What is an FHA Loan?
Launched in 1934 to help boost the housing market, the Federal Housing Administration (FHA) loan is still pretty much the same today. It’s a government-backed loan that allows people to buy a moderately priced home with a down payment as low as 3.5 percent. The partnership between the FHA and HUD has helped many people since its inception, insuring over 34 million home mortgages and 47,205 multifamily project mortgages. FHA currently has 4.8 million insured single family mortgages and 13,000 insured multifamily projects in its portfolio. In the 80 years since the FHA was created, much has changed and Americans are now arguably the best housed people in the world.
The government doesn’t actually lend the money, but it does insure the mortgages. That way, if the borrower can’t repay the loan, the FHA insurance reimburses the lender. This allows mortgage lenders to offer loans to less affluent applicants who might otherwise be denied.
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Top 5 Reasons to Get an FHA Loan
- FHA Loan
- A loan insured by the Federal Housing Administration open to all qualified home purchasers. While there are limits to the size of FHA loans, they are... <a href='/glossary/what-is-fha-loan' title='See the full definition of FHA Loan'>read more</a>
- Conventional Loan
- A conventional loan is a mortgage that is not guaranteed or insured by any government agency, including the Federal Housing Administration (FHA), the... <a href='/glossary/what-is-conventional-loan' title='See the full definition of Conventional Loan'>read more</a>
- FHA Mortgage Insurance
- Requires a small fee (up to 3 percent of the loan amount) paid at closing or a portion of this fee added to each monthly payment of an FHA loan to... <a href='/glossary/what-is-fha-mortgage-insurance' title='See the full definition of FHA Mortgage Insurance'>read more</a>
- Fannie Mae
- Fannie Mae is a tax-paying corporation created by Congress that purchases and sells conventional residential mortgages as well as those insured by FHA... <a href='/glossary/what-is-fannie-mae' title='See the full definition of Fannie Mae'>read more</a>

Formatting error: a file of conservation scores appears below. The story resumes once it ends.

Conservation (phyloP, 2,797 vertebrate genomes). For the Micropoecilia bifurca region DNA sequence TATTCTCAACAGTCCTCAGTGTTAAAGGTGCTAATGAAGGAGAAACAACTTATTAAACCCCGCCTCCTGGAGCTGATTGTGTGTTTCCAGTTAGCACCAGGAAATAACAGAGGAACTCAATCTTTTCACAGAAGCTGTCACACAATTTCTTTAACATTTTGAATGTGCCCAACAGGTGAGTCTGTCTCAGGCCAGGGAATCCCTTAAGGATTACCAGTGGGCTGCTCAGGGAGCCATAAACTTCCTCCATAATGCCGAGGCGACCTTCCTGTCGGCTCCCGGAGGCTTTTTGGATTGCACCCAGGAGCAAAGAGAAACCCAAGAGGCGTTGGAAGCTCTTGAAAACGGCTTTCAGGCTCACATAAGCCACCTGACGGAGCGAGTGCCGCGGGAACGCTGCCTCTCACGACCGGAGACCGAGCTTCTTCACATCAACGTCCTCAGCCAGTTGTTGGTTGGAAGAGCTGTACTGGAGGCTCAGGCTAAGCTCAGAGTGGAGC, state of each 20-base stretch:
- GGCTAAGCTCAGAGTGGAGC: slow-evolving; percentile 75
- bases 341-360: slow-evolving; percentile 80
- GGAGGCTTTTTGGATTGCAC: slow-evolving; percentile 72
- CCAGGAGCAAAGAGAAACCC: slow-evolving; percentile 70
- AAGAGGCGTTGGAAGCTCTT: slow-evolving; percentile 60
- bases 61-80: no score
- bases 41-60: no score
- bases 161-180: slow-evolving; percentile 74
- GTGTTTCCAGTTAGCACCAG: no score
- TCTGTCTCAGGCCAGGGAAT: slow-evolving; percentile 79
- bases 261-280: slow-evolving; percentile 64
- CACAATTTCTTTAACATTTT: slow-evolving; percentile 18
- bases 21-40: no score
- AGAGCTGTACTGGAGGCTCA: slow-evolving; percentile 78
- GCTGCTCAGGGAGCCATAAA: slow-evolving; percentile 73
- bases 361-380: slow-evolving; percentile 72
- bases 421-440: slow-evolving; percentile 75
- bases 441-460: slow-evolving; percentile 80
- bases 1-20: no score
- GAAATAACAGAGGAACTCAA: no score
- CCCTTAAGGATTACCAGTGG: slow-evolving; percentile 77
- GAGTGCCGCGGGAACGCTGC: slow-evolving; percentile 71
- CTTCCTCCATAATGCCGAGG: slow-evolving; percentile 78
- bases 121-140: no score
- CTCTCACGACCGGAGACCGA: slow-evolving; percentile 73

- Credit Score
- A credit score is a number generated by a statistical system used to rate the credit of an applicants according to various characteristics relating to... <a href='/glossary/what-is-credit-score' title='See the full definition of Credit Score'>read more</a>
Frequently Asked Questions›
- Should I refinance to an FHA mortgage?
You don’t need to have an FHA mortgage to refinance with FHA. And the fact that you can refi up to 97.5 percent of your home’s current value is a compelling reason to consider this option. For those with credit scores under 740 or loan-to-values above 80 percent, an FHA refi may be cheaper than Fannie Mae and Freddie Mac’s risk-based surcharges. But FHA also has its costs.
- What is cash-out mortgage refinancing?
Borrowers who refi their mortgage often want to convert some of their equity in their home into cash. If you take out cash when you refinance, your new loan will be bigger than the loan you want to replace. The difference between the current pay-off amount and the new balance is paid to you in cash.
- Can cash-out refinancing save you money?
Before refinancing for cash-out, make sure it's a good idea. Mortgage fees for cash-out refi's are higher than those of ordinary rate-and-term. If you can’t significantly lower your rate, then that may not be the best way to get your cash.
- How does cash-out refinancing work?
Cash-out refinancing is based on your home equity, which is the part of the home that you actually own. For example, if you have a home worth $250,000, and you owe $200,000 on the mortgage, you have $50,000 worth of equity in the home. If you refi the loan, that $50,000 is available for you to use (depending on your lender’s rules).
- When do rising rates may make refinancing ARMs riskier?
Before you decide to refinance your loan, review your current ARM with your loan officer. Find out how much your interest rate and payment could increase and when each adjustment will occur. How comfortable--or uncomfortable--would you be if the worst-case scenario for your ARM came true? If that scenario makes you queasy, refinancing could be a smart way to protect yourself from that risk.
- What are the top reasons to consider refinancing an ARM?
1. Your ARM is about to reset at a higher interest rate 2. You believe interest rates are going up long-term 3. You want the stability of a fixed rate 4. You want to refinance to another ARM 5. You’re staying put for a while 6. You’ve got higher-interest rate debt to consolidate 7. You want to cash out some of your home equity.